Category: Health

Loyola to Offer Free Cervical and Breast Cancer Screenings Aug. 19

Tuesday, August 15, 2017 || By Community Editor | Loyola Medicine Newsroom|| @maywoodnews || Photo: National Cancer Institute 

Free mammograms and Pap tests will be offered at Loyola University Medical Center to qualifying uninsured women on Saturday, August 19.

The See, Test and Treat® event will be held at the Loyola Outpatient Center, 2160 S. First Ave., Maywood, Illinois. Advance registration is required and the number of appointments is limited. Women ages 30 to 64 interested in participating are invited to call 888-584-7888 to verify eligibility and make an appointment.

Continue reading “Loyola to Offer Free Cervical and Breast Cancer Screenings Aug. 19”


Mosquito Spraying Aug. 9 in Maywood, Broadview

Wednesday, August 9, 2017 || By Bob Uphues/Riverside-Brookfield Landmark || @maywoodnews 

The Des Plaines Valley Mosquito Abatement District will be spraying in a number of west suburban areas on Aug. 9 between 8 p.m. and midnight. Spraying is a way for the district to control the adult mosquito population during a time in which the district is seeing an increase in positive tests for West Nile Virus.

Continue reading “Mosquito Spraying Aug. 9 in Maywood, Broadview”

In Maywood, a Gardening Revolution Could Be Slowly Taking Root


Christopher Epps, the full-time gardener responsible for cultivating the Proviso Giving Garden in Maywood. | Michael Romain/VFP

Saturday, July 8, 2017 || By Michael Romain || @maywoodnews

The closing of Aldi in Maywood last year, and Ultra Food in Forest Park and Meijer in Melrose Park this year, have created something of a desert in Proviso Township when it comes to places residents can go to get fresh produce.

But on Madison St. in Maywood, right across the street from Proviso East High School and adjacent ReUse Depot, there’s an oasis.

“I grew too much,” said Christopher Epps, 36, during an interview on Saturday. Epps is the full-time gardener who is slowly, deliberately making the Proviso Partners Giving Garden the start of what he hopes will be a paradigm shift in how Proviso Township residents relate to the food they eat.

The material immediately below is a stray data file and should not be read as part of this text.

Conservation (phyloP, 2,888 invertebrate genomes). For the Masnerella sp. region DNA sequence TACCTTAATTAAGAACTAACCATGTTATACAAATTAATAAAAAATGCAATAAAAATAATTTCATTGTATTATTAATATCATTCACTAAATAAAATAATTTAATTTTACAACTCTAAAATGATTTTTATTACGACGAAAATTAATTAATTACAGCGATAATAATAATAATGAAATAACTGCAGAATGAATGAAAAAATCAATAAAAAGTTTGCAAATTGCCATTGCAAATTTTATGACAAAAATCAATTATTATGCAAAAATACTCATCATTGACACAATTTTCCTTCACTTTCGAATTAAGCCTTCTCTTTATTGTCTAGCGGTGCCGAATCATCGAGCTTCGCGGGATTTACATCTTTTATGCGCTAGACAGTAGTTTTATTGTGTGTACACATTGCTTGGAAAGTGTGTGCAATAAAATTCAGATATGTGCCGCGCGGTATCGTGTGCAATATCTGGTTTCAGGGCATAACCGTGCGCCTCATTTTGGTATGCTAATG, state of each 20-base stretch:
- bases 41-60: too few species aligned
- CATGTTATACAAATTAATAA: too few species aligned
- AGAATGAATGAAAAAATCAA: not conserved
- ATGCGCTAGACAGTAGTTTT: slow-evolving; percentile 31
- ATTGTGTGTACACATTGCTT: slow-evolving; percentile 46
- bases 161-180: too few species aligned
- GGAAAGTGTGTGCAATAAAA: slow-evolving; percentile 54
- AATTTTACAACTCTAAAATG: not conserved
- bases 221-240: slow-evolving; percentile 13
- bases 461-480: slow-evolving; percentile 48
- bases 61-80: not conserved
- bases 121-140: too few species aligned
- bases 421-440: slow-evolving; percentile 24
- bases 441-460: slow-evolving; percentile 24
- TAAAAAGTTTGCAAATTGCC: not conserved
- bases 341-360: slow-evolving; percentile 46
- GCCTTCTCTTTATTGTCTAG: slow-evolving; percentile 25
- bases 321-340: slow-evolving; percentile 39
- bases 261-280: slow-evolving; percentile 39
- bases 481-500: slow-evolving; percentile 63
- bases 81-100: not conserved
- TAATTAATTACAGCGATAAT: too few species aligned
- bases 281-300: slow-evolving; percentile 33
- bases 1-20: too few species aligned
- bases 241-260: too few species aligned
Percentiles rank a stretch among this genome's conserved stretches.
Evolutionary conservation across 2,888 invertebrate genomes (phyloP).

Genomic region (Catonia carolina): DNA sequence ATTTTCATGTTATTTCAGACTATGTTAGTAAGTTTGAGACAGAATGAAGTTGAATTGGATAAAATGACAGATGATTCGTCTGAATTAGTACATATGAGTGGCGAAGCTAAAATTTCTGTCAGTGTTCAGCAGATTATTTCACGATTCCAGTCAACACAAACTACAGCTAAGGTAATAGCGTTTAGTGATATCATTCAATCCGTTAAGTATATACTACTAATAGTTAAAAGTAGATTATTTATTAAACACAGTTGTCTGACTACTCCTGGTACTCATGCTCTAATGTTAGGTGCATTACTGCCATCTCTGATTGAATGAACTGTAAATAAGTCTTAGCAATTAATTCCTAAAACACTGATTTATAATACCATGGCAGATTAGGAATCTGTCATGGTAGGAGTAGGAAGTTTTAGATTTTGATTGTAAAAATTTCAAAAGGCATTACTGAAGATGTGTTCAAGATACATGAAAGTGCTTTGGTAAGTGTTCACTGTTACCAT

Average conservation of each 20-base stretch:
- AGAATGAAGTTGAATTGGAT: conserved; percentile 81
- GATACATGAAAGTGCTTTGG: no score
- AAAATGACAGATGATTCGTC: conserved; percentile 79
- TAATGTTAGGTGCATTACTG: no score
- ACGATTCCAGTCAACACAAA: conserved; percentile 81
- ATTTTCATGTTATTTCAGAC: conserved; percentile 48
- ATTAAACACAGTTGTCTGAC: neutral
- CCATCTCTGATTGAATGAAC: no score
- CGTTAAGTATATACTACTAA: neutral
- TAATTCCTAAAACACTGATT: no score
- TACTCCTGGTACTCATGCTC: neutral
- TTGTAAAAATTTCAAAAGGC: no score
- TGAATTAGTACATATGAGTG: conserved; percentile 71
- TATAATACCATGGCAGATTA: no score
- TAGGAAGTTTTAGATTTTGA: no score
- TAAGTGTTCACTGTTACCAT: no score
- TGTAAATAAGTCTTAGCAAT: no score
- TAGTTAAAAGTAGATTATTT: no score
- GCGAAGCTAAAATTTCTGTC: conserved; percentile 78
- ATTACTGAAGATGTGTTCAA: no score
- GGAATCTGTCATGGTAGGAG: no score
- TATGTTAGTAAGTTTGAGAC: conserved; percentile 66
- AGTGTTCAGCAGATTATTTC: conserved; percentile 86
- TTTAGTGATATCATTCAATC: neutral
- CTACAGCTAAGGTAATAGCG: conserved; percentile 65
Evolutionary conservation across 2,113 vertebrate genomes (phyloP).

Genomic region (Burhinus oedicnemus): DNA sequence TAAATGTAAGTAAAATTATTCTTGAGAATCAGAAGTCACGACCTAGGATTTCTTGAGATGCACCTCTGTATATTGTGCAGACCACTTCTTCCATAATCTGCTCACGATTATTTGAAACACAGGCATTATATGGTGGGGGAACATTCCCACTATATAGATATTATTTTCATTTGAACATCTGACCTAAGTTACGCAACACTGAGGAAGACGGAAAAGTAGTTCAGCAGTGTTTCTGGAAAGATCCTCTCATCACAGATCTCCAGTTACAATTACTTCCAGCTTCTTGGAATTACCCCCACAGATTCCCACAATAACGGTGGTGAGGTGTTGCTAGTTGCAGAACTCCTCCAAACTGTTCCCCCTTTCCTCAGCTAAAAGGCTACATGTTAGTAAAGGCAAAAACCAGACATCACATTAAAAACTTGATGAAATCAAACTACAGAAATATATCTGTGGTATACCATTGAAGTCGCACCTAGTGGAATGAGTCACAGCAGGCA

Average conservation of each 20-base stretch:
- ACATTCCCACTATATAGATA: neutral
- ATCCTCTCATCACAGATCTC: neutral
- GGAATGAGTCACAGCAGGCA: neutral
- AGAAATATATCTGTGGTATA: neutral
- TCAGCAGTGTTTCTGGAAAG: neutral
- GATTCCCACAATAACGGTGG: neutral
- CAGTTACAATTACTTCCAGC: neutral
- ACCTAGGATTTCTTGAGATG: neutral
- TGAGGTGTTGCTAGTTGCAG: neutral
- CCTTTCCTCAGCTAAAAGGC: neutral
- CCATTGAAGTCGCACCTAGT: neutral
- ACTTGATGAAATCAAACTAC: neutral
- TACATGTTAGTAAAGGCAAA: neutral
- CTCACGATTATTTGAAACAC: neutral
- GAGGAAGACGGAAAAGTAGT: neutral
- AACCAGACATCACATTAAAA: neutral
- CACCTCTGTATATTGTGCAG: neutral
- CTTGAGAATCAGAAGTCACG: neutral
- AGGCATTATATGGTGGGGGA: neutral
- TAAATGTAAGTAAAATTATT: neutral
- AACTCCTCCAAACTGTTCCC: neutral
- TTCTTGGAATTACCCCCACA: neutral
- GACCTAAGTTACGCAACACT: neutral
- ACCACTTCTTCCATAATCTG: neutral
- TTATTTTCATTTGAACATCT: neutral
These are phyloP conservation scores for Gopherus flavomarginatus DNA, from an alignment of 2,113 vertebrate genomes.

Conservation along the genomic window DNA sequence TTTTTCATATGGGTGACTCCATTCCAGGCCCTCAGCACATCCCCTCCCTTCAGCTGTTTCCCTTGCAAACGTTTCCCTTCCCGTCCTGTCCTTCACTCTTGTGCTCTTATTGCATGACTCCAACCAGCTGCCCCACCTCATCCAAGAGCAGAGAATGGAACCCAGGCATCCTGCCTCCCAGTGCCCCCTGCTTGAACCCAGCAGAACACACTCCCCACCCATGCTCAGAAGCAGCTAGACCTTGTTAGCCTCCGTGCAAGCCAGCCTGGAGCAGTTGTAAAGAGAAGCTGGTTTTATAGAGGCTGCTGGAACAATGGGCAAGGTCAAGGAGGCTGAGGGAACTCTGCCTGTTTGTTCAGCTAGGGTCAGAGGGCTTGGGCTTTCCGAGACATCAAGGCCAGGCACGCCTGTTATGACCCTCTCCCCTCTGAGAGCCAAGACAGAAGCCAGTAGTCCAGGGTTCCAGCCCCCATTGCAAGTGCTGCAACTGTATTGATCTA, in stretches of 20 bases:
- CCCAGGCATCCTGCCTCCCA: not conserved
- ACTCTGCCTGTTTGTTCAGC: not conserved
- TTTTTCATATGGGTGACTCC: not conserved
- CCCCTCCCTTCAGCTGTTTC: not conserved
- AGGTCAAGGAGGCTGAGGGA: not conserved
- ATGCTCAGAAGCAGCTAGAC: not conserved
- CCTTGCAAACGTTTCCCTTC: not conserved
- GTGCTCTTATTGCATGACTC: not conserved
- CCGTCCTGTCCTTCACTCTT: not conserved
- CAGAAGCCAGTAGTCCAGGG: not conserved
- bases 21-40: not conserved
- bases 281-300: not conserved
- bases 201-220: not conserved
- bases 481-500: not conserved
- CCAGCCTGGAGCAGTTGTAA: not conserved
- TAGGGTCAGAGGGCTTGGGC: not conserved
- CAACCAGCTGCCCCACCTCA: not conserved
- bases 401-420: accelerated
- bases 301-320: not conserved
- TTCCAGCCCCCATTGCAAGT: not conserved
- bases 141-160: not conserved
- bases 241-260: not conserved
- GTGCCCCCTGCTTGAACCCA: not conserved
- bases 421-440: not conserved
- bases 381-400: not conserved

He pointed his soiled hand to raised beds of carrots, egg plants, bell peppers, jalapeños, yellow and blue watermelons, collard greens, brussels sprouts, swiss chard, tomato, rhubarb, basil, cilantro, dill — all of it grown organically on a sliver of land that’s roughly the size of someone’s backyard.

“I’m aiming to grow 4,000 pounds of [food],” Epps said. “Right now, I’m at, like, 487. At this rate, I might get more than 4,000 pounds.”

The work of Epps and the Giving Garden are the result of around $2.5 million in grants that Proviso Partners for Health (PP4H) will receive over five years from Trinity Health.

Formed in 2014, PP4H is a coalition of stakeholders that united to fight against childhood obesity in the western suburbs.

The community stakeholders include “Loyola University Health System, Loyola University Chicago Stritch School of Medicine and Marcella Niehoff School of Nursing, as well as Proviso-Leyden Council for Community Action, Proviso East High School, Quinn Community Center, Green Business Network and more than a dozen other community and social service organizations, government agencies and businesses,” according to,” according to a 2016 Loyola statement announcing the series of Trinity grants.

Epps said he partnered with PP4H and Trinity in order “to teach all of the kids in the area how to grow food.” The grant funding allows Epps to work the garden full-time, 40 hours a week. Epps volunteers another 45 hours on top of the hours for which he’s paid. 

“This was a trial period,” Epps said of the garden, adding that if all goes according to his ambitions, the Madison Street garden will be the first of 13. He plans to set down 12 more gardens in Bellwood, Broadview and Maywood over the next three years.

Each Saturday this summer, between 10 a.m. and 2 p.m., volunteers will be selling produce grown in the Giving Garden on Madison at a farm stand erected in front of ReUse Depot. Prices for vegetable bundles, such as carrots and chard, range from $1 to $3.

What isn’t sold is donated to charities and social organizations like the Quinn Community Center in Maywood, where all of the produce from the garden is stored after its picked.

By September, Epps said, the garden’s produce will be sold on shelves in four corner stores — two in Maywood, one in Forest Park and one in Oak Park.

“The idea is to make Proviso Township a sustainable food hub,” said Epps. “Some people have to leave outside of the township just to get food and it shouldn’t be that way. You can have a neighborhood that way but you can never have a community that way.”

Epps said that the idea of eating organic produce is a learning process for many residents, one that he helps expedite by often giving away food to residents who live nearby and to the elderly.


Keion Mackey, a Berkeley resident who volunteers with the Proviso Giving Garden in Maywood. | Michael Romain/VFP

“This is food is healing people,” he said. “It’s also a tool for the elderly in the neighborhood to come out. Each morning I speak with them and we exchange ideas.”

The garden is also a place to cultivate young minds like that of Keion Mackey, a teenager who lives in Berkeley but who volunteers his time on the weekends at the garden.

“I’ve been gardening since I was little, when I did it with my grandmother,” he said. “It feels like I’ve been doing this my whole life. My family owns land in Arkansas and Mississippi that we lease to the government to grow soil.”